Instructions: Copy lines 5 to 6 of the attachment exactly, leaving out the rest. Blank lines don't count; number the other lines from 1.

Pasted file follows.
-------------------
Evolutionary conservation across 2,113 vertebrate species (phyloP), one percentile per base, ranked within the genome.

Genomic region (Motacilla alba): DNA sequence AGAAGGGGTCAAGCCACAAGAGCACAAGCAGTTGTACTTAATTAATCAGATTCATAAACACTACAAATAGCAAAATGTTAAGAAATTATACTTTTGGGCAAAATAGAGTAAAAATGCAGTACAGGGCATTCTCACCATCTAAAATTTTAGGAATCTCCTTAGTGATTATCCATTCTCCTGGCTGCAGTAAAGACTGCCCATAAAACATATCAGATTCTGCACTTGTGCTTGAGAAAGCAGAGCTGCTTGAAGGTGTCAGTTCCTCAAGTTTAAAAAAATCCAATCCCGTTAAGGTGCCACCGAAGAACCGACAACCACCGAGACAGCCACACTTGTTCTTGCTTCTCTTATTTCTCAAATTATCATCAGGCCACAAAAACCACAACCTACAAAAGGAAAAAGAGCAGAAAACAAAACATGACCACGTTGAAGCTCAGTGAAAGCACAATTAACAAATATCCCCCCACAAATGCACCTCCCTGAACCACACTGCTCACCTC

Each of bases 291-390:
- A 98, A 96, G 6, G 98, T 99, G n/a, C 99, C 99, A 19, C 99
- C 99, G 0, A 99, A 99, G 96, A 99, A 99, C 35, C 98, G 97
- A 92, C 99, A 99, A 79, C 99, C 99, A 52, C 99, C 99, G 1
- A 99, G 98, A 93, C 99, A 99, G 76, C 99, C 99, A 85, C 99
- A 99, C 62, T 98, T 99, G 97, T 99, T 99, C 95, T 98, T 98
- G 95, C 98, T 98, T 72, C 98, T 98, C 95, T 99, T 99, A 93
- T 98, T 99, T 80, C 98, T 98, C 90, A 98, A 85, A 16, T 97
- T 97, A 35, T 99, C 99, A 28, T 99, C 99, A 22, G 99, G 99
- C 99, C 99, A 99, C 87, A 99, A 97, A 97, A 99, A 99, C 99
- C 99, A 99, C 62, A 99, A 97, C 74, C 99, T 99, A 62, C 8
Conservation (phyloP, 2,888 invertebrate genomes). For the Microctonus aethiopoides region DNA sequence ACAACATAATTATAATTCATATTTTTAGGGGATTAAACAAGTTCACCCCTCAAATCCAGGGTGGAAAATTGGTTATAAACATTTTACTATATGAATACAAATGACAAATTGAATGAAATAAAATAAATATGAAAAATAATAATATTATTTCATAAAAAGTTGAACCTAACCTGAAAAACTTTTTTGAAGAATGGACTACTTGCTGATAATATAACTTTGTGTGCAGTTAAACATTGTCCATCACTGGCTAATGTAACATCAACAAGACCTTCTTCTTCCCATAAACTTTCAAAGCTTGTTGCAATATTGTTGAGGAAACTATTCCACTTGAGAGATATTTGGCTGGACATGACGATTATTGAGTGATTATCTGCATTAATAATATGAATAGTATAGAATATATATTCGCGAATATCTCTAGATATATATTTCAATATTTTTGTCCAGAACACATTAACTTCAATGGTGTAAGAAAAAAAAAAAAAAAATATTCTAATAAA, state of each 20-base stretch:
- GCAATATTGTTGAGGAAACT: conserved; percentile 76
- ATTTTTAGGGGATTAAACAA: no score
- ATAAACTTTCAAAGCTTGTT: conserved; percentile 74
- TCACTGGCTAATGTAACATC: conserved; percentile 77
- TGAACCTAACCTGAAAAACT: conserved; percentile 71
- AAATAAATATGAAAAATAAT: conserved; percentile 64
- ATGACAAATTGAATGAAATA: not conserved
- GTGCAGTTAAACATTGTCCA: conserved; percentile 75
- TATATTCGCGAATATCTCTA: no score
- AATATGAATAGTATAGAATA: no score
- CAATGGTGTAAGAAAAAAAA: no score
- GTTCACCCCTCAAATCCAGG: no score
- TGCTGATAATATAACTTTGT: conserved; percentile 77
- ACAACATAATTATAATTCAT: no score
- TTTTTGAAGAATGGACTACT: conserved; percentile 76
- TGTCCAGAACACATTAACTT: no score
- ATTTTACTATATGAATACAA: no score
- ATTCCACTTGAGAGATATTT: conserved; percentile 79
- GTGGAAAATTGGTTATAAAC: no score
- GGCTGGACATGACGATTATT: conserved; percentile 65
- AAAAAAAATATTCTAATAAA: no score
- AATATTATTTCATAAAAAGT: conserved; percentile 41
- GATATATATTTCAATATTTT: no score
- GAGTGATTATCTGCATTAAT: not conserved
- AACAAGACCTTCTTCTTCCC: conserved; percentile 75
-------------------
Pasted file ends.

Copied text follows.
- C 99, G 0, A 99, A 99, G 96, A 99, A 99, C 35, C 98, G 97
- A 92, C 99, A 99, A 79, C 99, C 99, A 52, C 99, C 99, G 1